Why are quartz cuvettes used in UV spectroscopy?
Quartz has the capability of more light transmission and is more transparent. So, it is used for sensitive experiments. Besides, quartz is more temperature resistant. At the same time, glass and plastic cuvettes are not ideal for concentration and purity measurements.
IR Quartz is great choice for cuvettes for UV VIS measurements. The transmission range is 220-3,500 nm so you get some of the UV, but you get a nice range in the IR as well. Sapphire is an amazing cuvette material. Sapphire is a super hard material making it damage resistant and very hard to scratch.
Quartz is expensive in comparison with glass and transparent plastics but has the additional benefit of covering both UV and visible regions right from 190 nm. However, it is even more fragile than glass and the cuvettes need to be handled with greater care.
Chemical Compatibility – The chemical structure of quartz is stronger than glass making it able to handle a bigger range of chemicals that would melt or damage a glass cuvette.
Glass and Quartz Cuvettes
Glass cuvettes are used for measurements in the visible range from 320 to 2500 nm. Quartz cuvettes deliver precise results in the whole UV and visible range from 200 to 2500 nm. The smaller the manufacturing tolerance, the better and more repeatable the measurement.
If wavelengths in the UV-range, below approximately 300 nm, are employed, cuvettes made from quartz glass, or a special type of plastic, which provide sufficient transparency in this range, must be used (figure 2).
you cannot use plastic cuvettes in UV region. You will experience too much fluctuation of absorbance. Rather used quartz cuvettes, because are stable in that range.
Ultraviolet light has shorter wavelength than visible light, although ultraviolet waves are invisible to human eyes. If we use glass in place of quartz then glass will absorb ultraviolet rays while quartz does not. Ultraviolet radiant has a low power of penetration, hence it directly affects the human body as well.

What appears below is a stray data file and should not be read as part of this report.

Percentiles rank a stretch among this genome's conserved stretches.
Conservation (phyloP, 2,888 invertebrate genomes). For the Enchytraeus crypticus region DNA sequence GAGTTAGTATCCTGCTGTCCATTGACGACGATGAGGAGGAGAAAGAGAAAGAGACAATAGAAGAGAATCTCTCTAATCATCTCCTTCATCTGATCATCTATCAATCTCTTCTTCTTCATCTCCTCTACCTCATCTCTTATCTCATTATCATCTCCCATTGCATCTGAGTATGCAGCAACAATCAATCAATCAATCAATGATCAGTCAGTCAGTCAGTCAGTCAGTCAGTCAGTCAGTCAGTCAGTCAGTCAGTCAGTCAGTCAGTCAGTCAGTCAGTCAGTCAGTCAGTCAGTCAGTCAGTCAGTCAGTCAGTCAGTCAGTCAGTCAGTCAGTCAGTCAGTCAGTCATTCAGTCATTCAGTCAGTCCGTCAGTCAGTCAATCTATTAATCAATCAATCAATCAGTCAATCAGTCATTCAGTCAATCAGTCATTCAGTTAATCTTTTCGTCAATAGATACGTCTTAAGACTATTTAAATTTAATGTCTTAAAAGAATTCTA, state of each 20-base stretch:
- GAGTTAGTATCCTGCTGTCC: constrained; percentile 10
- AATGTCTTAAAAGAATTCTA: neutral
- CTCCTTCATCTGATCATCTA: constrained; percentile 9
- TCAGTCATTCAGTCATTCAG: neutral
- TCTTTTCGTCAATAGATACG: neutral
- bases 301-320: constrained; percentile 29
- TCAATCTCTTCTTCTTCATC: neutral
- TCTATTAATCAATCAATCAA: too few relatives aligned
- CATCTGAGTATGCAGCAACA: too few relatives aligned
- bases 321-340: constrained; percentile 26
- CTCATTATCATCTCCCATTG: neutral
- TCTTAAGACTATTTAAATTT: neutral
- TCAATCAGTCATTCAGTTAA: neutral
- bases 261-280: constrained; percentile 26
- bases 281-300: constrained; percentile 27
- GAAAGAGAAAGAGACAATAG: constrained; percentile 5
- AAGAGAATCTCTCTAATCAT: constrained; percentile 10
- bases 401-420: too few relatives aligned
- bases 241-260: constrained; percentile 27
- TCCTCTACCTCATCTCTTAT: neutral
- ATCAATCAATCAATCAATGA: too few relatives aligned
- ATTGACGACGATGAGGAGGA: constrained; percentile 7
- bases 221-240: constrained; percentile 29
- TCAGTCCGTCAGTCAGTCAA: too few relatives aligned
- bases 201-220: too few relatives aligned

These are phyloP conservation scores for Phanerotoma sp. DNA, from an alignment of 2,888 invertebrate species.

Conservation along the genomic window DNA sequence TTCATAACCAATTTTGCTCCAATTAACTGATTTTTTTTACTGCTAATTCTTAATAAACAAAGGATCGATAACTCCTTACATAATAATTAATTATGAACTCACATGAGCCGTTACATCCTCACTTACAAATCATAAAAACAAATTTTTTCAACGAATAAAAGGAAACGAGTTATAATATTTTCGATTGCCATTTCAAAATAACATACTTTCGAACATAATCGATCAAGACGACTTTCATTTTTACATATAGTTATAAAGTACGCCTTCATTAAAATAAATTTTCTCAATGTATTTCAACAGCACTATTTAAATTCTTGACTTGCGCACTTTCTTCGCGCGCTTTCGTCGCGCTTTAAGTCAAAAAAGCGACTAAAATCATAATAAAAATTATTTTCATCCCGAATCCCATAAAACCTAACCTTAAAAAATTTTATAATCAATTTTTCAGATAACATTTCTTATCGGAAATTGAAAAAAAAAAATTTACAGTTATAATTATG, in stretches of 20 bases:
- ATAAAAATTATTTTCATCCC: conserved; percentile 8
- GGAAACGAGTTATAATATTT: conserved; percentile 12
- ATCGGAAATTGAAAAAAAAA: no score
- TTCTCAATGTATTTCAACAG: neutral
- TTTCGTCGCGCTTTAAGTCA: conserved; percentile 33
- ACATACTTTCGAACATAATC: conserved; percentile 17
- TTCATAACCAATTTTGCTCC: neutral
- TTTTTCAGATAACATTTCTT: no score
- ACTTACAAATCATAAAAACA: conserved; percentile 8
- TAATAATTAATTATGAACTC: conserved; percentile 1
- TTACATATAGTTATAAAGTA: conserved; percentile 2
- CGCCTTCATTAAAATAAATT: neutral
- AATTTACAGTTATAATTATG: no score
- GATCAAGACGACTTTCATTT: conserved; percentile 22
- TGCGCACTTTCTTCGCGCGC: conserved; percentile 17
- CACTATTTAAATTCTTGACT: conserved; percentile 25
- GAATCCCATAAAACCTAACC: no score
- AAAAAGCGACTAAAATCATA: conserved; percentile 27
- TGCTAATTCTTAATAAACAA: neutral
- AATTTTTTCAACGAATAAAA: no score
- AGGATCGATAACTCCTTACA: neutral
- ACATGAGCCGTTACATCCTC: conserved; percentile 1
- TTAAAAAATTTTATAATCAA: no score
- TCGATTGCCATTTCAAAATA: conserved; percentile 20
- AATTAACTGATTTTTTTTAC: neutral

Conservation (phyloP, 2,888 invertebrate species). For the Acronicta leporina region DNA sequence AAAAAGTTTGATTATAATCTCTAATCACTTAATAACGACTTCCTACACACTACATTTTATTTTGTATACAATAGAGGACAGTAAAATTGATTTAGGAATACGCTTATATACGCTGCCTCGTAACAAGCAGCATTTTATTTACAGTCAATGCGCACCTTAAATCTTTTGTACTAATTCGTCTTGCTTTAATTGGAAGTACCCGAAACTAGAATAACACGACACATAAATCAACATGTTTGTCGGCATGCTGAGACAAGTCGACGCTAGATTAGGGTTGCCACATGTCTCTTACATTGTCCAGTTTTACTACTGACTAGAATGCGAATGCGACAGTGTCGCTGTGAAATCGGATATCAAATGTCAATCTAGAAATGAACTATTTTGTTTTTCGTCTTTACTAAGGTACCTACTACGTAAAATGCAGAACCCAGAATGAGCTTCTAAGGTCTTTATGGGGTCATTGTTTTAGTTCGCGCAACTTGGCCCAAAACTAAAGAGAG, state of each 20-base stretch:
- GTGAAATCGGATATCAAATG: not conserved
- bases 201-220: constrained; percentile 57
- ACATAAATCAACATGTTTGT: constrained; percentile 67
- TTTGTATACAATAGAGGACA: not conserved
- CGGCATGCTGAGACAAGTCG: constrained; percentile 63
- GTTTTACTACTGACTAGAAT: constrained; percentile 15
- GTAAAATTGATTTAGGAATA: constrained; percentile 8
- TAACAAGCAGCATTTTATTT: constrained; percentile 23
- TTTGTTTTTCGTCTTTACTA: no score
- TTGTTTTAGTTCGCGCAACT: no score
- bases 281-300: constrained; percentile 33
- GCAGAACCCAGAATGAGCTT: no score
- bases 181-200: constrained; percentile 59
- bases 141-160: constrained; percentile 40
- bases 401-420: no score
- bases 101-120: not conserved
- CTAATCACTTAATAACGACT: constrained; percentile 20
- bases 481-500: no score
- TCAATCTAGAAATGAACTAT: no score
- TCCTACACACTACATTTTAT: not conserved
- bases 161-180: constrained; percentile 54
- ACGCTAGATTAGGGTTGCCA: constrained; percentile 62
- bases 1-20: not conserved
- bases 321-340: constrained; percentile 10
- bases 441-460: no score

Quartz is a good transmitter of UV rays. The UV range is from 0.1 nm to about 400 nm (or from 100 A to about 4000 A). The visible light wavelengths are longer, between 400 nm and 700 nm. Quartz will transmit UV from 180 nm to 400 nm.
Fused Quartz is normally transparent. features high transparency within ultraviolet and visible regions. It has no absorption bands within 170-250nm wavelength interval. It has an intensive OH-absorption band at 2600-2800nm wavelength range.
Why glass is not used in UV spectroscopy?
Why is a glass cuvette not suitable for UV? Because glass and most plastics absorb ultraviolet light, reusable quartz cuvettes were formerly required for measurements in the ultraviolet range.
Cuvettes are made from glass, plastic, or optical-grade quartz. Plastic cuvettes have the advantage of being less expensive and disposable and are often used in fast spectroscopic assays. Quartz and glass cuvettes are used when organic solvents are involved, which have higher resistance compared to plastic types.
Generally used in spectroscopy, cuvettes are designed to hold liquid substances during chemical analysis. These instruments have two or four optical clear windows to ensure you can use light waves to measure the substance of interest without interference from the cuvette itself.